It's the too-many-tomatoes time of year. They're at the markets and in back yards. Co-workers leave bags of them on your desk. What to do? Stuff them.

Fortunately, tomatoes are welcome in almost any dish. Fragrant herbs such as basil, oregano, dill, parsley and thyme are wonderful seasonings for tomatoes, but more pungent spices like curry powder, cumin, or chili powder also blend well into tomato-based sauces. Tomatoes stuffed with rice, feta, pine nuts and vegetables are delicious too.

Nobody can have too many tomatoes. They are a rich source of vitamins A and C and the potent phytochemical lycopene, one of the few dietary sources of that cancer-fighting antioxidant. Some studies suggest that lycopene especially helps to protect against prostate cancer.

Lycopene is found in red or pink fruits such as watermelon, papaya, pink guava and pink grapefruit as well as in tomatoes. Antioxidants can help protect against the kind of damage that gets cancer started, and the antioxidant nature of compounds within tomatoes has long been known.

Recent studies suggest that tomatoes may help combat cancer in additional ways, at later stages of the process. In the laboratory, tomato components have stopped the proliferation of several cancer cell types, including breast, lung and endometrium. Tomatoes have attracted particular attention from prostate cancer researchers because lycopene and its related compounds tend to concentrate in tissues of the prostate.

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The best tomatoes are vine-ripened and deeply colored. They should feel heavy for their size. Unripe tomatoes can be ripened in a paper bag at room temperature. Do not refrigerate fresh tomatoes because their texture will become mealy and their taste watery.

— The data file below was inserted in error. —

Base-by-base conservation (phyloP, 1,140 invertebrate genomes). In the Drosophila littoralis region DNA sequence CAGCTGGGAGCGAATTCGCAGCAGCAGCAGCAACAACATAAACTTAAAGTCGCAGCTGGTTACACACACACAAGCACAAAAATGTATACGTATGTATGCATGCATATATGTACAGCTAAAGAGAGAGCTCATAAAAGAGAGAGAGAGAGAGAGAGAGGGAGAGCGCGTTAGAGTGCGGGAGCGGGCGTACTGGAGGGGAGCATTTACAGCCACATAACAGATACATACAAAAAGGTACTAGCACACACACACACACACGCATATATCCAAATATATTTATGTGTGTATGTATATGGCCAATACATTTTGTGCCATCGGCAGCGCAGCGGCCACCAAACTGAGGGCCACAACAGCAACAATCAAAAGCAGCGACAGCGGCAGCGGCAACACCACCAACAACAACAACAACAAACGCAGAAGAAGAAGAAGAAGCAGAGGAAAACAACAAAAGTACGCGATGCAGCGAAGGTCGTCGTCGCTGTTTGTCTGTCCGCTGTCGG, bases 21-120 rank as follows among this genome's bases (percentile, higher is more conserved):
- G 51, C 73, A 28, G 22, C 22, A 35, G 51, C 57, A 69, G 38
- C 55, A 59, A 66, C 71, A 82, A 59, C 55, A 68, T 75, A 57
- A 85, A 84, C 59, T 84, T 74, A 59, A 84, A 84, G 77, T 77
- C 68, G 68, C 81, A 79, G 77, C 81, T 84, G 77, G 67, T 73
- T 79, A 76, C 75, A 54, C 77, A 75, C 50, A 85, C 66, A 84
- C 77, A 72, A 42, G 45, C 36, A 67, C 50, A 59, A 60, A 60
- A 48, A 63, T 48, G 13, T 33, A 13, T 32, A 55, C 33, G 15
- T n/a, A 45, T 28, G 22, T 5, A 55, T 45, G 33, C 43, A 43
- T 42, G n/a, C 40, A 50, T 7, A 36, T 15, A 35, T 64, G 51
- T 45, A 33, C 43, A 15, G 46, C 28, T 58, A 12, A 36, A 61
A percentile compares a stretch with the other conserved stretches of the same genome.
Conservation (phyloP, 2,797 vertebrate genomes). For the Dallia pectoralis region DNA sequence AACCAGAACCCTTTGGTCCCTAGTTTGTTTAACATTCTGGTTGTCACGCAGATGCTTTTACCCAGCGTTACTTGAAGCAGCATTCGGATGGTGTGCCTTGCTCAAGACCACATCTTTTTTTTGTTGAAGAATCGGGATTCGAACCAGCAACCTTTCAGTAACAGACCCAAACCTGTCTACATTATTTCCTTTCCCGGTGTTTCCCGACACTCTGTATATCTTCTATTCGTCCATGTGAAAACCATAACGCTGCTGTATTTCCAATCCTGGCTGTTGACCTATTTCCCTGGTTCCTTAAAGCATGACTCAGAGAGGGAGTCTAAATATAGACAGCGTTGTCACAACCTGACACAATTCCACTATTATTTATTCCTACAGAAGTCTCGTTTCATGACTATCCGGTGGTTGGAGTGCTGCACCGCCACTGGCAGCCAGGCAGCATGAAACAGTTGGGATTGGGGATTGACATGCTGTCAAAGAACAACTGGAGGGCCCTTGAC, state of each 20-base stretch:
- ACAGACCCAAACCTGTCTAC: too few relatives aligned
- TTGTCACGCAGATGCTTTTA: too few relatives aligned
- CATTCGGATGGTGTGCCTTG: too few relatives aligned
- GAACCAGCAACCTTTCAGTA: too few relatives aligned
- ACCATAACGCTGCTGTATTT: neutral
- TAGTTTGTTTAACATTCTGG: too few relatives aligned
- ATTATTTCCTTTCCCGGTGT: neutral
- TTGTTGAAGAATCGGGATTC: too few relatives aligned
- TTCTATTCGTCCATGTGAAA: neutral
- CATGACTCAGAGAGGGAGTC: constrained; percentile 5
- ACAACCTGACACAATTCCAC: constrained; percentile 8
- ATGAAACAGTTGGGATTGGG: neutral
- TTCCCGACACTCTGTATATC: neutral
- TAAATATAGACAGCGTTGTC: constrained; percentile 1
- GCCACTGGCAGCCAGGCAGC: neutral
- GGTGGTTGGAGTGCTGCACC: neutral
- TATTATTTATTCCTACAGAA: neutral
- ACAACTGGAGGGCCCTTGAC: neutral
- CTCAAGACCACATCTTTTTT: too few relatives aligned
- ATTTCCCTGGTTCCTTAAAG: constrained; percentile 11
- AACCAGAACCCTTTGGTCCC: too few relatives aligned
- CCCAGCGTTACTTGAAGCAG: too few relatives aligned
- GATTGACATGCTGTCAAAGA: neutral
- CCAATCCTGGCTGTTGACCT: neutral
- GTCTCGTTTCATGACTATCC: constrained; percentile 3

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Tomatoes come in so many varieties that they are always abundant but never boring. There are cherry tomatoes, even smaller grape tomatoes and oval-shaped Roma tomatoes. Yellow or green tomatoes have a slightly different taste, and farmers� markets have begun to offer dozens of heirloom varieties such as green zebra and cherokee purple. Any large, firm tomato will work in the following recipe.

Stuffed Tomatoes with Feta and Pine Nuts

Makes 4 servings.


  • Nonstick cooking spray
  • 1 Tbsp. pine nuts
  • 4 large, ripe tomatoes
  • 3/4 cup cooked brown rice
  • 1 green bell pepper, seeded and minced
  • 1/2 cup yellow squash, finely chopped
  • 4 Tbsp. feta cheese, crumbled
  • 1/4 cup onion, finely chopped
  • 2 Tbsp. fresh oregano, minced
  • 2 Tbsp. fresh basil, minced
  • Salt and freshly ground black pepper


  1. Preheat oven to 350 degrees. Coat a shallow baking pan with cooking spray and set aside.
  2. In small skillet, toast pine nuts over medium heat for 2 minutes until golden brown, shaking pan frequently.
  3. Set aside. Slice off stem end (top) of tomatoes. Using a spoon, gently scoop out pulp. Finely chop pulp and place 1/3 cup of pulp in a large bowl (discard any remaining pulp).
  4. Add rice to pulp along with toasted pine nuts, bell pepper, yellow squash, 2 tablespoons of feta, minced onion, oregano, basil, salt and black pepper. Mix well. Stuff rice mixture into tomato shells. Transfer tomatoes to pan and top with remaining feta cheese. Bake 20 minutes, until top is golden. Serve hot or at room temperature.

Nutritional Information Per Serving:
120 calories
4 g. total fat (2 g. saturated fat)
18 g. carbohydrate
4 g. protein
5 g. dietary fiber
119 mg. sodium